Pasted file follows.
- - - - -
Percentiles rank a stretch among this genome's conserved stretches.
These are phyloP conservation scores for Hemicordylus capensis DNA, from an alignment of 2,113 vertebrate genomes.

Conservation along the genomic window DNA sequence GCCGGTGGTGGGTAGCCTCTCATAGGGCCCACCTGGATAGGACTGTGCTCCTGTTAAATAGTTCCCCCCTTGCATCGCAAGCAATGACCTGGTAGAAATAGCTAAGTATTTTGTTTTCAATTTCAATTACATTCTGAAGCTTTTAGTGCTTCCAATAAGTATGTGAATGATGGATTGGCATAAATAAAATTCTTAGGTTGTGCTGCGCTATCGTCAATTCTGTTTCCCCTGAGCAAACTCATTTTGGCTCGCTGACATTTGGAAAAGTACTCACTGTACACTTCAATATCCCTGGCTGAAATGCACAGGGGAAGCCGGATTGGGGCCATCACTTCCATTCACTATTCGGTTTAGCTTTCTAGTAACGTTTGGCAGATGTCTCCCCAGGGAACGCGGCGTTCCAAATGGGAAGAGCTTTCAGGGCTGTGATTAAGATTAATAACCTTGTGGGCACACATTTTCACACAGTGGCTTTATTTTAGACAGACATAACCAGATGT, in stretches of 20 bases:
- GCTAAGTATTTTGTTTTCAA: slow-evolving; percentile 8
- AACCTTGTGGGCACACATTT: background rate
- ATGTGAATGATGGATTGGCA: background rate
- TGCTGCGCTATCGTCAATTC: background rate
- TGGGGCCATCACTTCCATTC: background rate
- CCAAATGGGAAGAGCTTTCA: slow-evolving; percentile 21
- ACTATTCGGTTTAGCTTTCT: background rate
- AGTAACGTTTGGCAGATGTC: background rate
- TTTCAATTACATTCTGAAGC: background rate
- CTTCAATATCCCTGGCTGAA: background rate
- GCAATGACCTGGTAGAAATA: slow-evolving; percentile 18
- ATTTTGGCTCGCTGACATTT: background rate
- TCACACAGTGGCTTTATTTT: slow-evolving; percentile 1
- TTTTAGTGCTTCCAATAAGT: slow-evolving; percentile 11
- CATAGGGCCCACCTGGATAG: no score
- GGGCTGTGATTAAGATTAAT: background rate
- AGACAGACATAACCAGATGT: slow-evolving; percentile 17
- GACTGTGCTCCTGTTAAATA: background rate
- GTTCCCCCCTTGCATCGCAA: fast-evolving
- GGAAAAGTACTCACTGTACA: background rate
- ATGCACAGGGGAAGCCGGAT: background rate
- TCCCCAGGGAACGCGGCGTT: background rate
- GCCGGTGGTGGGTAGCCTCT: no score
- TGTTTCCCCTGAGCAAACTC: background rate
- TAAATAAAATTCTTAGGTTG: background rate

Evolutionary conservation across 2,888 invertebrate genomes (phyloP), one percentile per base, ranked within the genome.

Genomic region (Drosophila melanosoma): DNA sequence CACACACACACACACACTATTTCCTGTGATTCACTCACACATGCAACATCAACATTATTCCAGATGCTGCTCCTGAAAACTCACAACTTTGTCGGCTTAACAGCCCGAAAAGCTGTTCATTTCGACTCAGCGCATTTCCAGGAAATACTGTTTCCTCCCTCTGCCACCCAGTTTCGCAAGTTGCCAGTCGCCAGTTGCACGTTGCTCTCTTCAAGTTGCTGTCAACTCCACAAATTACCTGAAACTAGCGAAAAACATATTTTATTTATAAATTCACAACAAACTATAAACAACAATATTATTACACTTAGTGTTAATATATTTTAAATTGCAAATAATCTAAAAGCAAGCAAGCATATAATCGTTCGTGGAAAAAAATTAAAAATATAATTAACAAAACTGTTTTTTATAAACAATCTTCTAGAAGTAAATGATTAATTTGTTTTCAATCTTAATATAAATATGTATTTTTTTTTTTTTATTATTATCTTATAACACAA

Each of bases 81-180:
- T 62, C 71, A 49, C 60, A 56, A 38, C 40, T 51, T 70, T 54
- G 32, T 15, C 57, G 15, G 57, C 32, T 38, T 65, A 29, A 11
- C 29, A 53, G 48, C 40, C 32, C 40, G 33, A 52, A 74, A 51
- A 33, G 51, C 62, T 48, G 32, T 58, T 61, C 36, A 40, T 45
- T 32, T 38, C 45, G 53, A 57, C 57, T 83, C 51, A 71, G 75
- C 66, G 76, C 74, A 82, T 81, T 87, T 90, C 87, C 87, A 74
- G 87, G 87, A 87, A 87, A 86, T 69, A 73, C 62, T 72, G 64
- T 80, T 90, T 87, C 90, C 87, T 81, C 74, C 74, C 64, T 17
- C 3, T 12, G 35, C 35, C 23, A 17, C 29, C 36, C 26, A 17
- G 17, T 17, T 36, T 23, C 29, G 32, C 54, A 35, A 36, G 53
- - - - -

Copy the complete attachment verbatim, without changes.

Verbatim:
Percentiles rank a stretch among this genome's conserved stretches.
These are phyloP conservation scores for Hemicordylus capensis DNA, from an alignment of 2,113 vertebrate genomes.

Conservation along the genomic window DNA sequence GCCGGTGGTGGGTAGCCTCTCATAGGGCCCACCTGGATAGGACTGTGCTCCTGTTAAATAGTTCCCCCCTTGCATCGCAAGCAATGACCTGGTAGAAATAGCTAAGTATTTTGTTTTCAATTTCAATTACATTCTGAAGCTTTTAGTGCTTCCAATAAGTATGTGAATGATGGATTGGCATAAATAAAATTCTTAGGTTGTGCTGCGCTATCGTCAATTCTGTTTCCCCTGAGCAAACTCATTTTGGCTCGCTGACATTTGGAAAAGTACTCACTGTACACTTCAATATCCCTGGCTGAAATGCACAGGGGAAGCCGGATTGGGGCCATCACTTCCATTCACTATTCGGTTTAGCTTTCTAGTAACGTTTGGCAGATGTCTCCCCAGGGAACGCGGCGTTCCAAATGGGAAGAGCTTTCAGGGCTGTGATTAAGATTAATAACCTTGTGGGCACACATTTTCACACAGTGGCTTTATTTTAGACAGACATAACCAGATGT, in stretches of 20 bases:
- GCTAAGTATTTTGTTTTCAA: slow-evolving; percentile 8
- AACCTTGTGGGCACACATTT: background rate
- ATGTGAATGATGGATTGGCA: background rate
- TGCTGCGCTATCGTCAATTC: background rate
- TGGGGCCATCACTTCCATTC: background rate
- CCAAATGGGAAGAGCTTTCA: slow-evolving; percentile 21
- ACTATTCGGTTTAGCTTTCT: background rate
- AGTAACGTTTGGCAGATGTC: background rate
- TTTCAATTACATTCTGAAGC: background rate
- CTTCAATATCCCTGGCTGAA: background rate
- GCAATGACCTGGTAGAAATA: slow-evolving; percentile 18
- ATTTTGGCTCGCTGACATTT: background rate
- TCACACAGTGGCTTTATTTT: slow-evolving; percentile 1
- TTTTAGTGCTTCCAATAAGT: slow-evolving; percentile 11
- CATAGGGCCCACCTGGATAG: no score
- GGGCTGTGATTAAGATTAAT: background rate
- AGACAGACATAACCAGATGT: slow-evolving; percentile 17
- GACTGTGCTCCTGTTAAATA: background rate
- GTTCCCCCCTTGCATCGCAA: fast-evolving
- GGAAAAGTACTCACTGTACA: background rate
- ATGCACAGGGGAAGCCGGAT: background rate
- TCCCCAGGGAACGCGGCGTT: background rate
- GCCGGTGGTGGGTAGCCTCT: no score
- TGTTTCCCCTGAGCAAACTC: background rate
- TAAATAAAATTCTTAGGTTG: background rate

Evolutionary conservation across 2,888 invertebrate genomes (phyloP), one percentile per base, ranked within the genome.

Genomic region (Drosophila melanosoma): DNA sequence CACACACACACACACACTATTTCCTGTGATTCACTCACACATGCAACATCAACATTATTCCAGATGCTGCTCCTGAAAACTCACAACTTTGTCGGCTTAACAGCCCGAAAAGCTGTTCATTTCGACTCAGCGCATTTCCAGGAAATACTGTTTCCTCCCTCTGCCACCCAGTTTCGCAAGTTGCCAGTCGCCAGTTGCACGTTGCTCTCTTCAAGTTGCTGTCAACTCCACAAATTACCTGAAACTAGCGAAAAACATATTTTATTTATAAATTCACAACAAACTATAAACAACAATATTATTACACTTAGTGTTAATATATTTTAAATTGCAAATAATCTAAAAGCAAGCAAGCATATAATCGTTCGTGGAAAAAAATTAAAAATATAATTAACAAAACTGTTTTTTATAAACAATCTTCTAGAAGTAAATGATTAATTTGTTTTCAATCTTAATATAAATATGTATTTTTTTTTTTTTATTATTATCTTATAACACAA

Each of bases 81-180:
- T 62, C 71, A 49, C 60, A 56, A 38, C 40, T 51, T 70, T 54
- G 32, T 15, C 57, G 15, G 57, C 32, T 38, T 65, A 29, A 11
- C 29, A 53, G 48, C 40, C 32, C 40, G 33, A 52, A 74, A 51
- A 33, G 51, C 62, T 48, G 32, T 58, T 61, C 36, A 40, T 45
- T 32, T 38, C 45, G 53, A 57, C 57, T 83, C 51, A 71, G 75
- C 66, G 76, C 74, A 82, T 81, T 87, T 90, C 87, C 87, A 74
- G 87, G 87, A 87, A 87, A 86, T 69, A 73, C 62, T 72, G 64
- T 80, T 90, T 87, C 90, C 87, T 81, C 74, C 74, C 64, T 17
- C 3, T 12, G 35, C 35, C 23, A 17, C 29, C 36, C 26, A 17
- G 17, T 17, T 36, T 23, C 29, G 32, C 54, A 35, A 36, G 53